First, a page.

I’m getting tired of ”studies” (mostly: subtle or not-so-subtle position papers) talking about whether the Patient Protection and Affordable Care Act (PPACA) exchanges are wild successes or miserable failures based on:
- One shaky indicator.
- One small set of shaky indicators.
- In the case of PPACA supporters: joyous predictions of utopia based on numbers that an analyst at the Congressional Budget Office, a fellow at the Urban Institute, or a cat’s Ouija board cooked up.
Example: The U.S. Department of Health and Human Services (HHS) was supposed to get the exchange applications from would-be exchange plan sellers by this past Friday.
HHS has not posted any application quantity numbers, which might be a genuinely bad sign.
Some people who really dislike the exchanges have pointed out that some state exchanges might not attract all that many carriers.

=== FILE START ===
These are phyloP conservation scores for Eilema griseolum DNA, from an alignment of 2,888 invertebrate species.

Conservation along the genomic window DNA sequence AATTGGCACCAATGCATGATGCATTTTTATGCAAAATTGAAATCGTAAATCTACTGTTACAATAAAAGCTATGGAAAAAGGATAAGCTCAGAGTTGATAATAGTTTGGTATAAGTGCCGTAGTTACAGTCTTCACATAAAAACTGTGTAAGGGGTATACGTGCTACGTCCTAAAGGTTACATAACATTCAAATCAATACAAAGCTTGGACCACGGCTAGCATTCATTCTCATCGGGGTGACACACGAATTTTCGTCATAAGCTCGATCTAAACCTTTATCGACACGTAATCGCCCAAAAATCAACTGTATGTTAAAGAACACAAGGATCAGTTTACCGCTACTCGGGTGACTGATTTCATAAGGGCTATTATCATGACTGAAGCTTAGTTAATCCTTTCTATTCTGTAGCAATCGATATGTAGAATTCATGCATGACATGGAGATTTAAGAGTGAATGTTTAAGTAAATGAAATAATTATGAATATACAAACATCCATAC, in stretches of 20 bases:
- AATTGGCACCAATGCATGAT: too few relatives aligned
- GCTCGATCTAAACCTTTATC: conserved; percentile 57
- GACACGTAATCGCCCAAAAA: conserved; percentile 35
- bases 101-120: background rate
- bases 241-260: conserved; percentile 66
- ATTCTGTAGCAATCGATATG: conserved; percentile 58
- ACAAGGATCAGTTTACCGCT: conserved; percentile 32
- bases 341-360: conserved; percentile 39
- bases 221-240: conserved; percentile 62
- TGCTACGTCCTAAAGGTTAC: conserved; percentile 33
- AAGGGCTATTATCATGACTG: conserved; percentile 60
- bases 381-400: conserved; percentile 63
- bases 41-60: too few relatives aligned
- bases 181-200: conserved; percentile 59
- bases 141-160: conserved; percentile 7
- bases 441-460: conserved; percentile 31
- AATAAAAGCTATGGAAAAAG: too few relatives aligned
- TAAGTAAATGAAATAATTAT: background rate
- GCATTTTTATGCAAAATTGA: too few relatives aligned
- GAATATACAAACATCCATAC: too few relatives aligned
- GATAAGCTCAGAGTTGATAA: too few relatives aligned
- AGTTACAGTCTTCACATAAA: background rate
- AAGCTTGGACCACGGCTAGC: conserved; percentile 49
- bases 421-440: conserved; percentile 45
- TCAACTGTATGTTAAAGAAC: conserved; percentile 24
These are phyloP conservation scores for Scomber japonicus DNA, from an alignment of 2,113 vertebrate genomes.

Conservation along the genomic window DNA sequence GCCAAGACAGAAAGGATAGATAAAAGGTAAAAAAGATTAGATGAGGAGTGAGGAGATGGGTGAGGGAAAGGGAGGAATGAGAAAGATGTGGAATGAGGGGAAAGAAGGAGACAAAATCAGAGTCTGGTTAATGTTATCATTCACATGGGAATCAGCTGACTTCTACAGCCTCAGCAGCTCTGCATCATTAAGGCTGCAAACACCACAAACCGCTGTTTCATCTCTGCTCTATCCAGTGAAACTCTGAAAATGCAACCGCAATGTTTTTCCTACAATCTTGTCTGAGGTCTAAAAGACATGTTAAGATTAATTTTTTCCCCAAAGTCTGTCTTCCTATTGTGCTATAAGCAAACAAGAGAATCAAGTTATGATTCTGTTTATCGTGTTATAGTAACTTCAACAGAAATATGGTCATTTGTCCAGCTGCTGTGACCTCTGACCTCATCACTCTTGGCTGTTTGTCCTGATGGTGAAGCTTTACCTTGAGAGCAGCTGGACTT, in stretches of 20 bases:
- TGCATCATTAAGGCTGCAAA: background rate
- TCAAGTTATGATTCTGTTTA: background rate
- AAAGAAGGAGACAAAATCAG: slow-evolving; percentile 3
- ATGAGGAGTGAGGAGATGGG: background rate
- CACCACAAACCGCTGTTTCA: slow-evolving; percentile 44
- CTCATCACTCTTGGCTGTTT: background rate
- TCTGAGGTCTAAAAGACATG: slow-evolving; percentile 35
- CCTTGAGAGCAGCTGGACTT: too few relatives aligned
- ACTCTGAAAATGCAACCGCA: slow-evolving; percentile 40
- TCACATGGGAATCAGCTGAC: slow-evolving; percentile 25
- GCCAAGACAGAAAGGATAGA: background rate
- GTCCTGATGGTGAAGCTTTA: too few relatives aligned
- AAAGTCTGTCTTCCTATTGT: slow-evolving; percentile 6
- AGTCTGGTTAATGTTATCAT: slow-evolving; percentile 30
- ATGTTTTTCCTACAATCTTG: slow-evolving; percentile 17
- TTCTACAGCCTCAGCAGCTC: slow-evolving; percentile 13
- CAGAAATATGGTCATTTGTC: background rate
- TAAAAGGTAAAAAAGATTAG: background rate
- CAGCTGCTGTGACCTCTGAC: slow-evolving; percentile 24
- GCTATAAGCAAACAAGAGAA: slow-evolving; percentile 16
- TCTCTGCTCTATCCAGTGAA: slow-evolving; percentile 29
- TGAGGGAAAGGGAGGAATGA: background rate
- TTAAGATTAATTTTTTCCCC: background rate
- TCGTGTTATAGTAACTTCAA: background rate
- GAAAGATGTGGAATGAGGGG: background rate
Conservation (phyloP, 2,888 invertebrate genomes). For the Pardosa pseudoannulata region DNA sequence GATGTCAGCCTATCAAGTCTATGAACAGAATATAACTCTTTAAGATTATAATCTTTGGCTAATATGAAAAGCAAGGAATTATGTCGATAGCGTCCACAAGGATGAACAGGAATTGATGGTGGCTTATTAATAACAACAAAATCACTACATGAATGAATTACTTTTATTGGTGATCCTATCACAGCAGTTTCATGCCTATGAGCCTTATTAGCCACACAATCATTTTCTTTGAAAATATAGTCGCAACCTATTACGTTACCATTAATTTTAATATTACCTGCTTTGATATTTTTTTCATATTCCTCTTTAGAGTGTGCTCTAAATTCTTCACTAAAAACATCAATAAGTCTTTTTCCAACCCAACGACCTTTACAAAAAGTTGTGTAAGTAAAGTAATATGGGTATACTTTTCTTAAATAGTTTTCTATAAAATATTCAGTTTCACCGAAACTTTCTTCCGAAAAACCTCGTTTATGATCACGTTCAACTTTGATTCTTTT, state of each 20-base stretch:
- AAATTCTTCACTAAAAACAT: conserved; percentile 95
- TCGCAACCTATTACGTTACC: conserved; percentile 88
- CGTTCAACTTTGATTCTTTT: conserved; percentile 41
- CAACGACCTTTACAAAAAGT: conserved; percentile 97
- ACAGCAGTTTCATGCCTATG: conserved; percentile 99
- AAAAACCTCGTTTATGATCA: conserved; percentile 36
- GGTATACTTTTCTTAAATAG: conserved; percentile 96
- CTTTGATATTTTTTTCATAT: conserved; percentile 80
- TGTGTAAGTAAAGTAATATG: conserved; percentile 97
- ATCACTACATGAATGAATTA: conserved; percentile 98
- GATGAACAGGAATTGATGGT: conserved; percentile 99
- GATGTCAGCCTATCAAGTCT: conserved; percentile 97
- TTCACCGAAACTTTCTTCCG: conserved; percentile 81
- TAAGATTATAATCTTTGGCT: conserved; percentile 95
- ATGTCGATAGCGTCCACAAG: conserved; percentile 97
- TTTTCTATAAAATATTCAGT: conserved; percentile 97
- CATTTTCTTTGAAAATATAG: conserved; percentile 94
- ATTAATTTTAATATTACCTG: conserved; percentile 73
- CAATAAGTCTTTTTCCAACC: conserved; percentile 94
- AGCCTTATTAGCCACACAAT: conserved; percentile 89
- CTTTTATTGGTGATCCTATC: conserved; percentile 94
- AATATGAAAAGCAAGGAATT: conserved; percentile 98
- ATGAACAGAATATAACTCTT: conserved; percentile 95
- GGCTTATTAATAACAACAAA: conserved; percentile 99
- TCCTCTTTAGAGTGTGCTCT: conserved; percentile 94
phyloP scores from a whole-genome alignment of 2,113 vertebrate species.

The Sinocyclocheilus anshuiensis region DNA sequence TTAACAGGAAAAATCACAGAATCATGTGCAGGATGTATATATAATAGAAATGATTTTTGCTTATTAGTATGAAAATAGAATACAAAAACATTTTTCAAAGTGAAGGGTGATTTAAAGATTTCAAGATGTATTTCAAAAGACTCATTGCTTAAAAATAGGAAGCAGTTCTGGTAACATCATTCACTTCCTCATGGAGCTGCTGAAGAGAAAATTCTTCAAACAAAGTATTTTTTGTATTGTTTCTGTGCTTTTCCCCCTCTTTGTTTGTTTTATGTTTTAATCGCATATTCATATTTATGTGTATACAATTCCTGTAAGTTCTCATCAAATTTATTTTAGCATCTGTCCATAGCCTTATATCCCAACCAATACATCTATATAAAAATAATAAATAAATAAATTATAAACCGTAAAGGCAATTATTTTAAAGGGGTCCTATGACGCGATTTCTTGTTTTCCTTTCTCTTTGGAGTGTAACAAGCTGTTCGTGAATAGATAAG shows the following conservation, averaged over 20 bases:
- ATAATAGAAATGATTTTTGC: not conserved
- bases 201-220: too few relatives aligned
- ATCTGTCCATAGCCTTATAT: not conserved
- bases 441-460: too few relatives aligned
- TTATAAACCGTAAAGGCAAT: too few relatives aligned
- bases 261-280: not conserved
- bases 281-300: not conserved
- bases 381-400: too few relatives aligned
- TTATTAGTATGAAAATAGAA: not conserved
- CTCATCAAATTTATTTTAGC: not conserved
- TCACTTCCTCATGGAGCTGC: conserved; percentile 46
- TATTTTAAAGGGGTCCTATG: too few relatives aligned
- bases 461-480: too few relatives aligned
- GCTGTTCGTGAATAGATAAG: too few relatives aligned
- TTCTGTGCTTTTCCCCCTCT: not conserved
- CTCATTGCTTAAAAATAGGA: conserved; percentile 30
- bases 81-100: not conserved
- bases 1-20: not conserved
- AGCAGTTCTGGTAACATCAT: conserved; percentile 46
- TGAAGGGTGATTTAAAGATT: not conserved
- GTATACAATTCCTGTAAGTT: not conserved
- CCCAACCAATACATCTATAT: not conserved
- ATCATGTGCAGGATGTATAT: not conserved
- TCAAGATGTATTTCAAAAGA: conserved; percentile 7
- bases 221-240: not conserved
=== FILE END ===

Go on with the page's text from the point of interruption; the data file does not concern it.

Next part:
But, let’s face it: A lot of states don’t have much effective competition in the health insurance market today. Some states might have 20 carriers today on paper and one or two that matter.
The Obama administration and its friends played the prediction game by coming up with estimates of how many people in each state will qualify for the PPACA health insurance premium tax credit in 2014.
Well, sure. Great. But let’s see what people really end up paying for coverage.
Then there are the people who say the PPACA sky is falling because rates for young guys in states that now have rate regulations that the health insurers themselves secretly probably think are kind of weak will go up.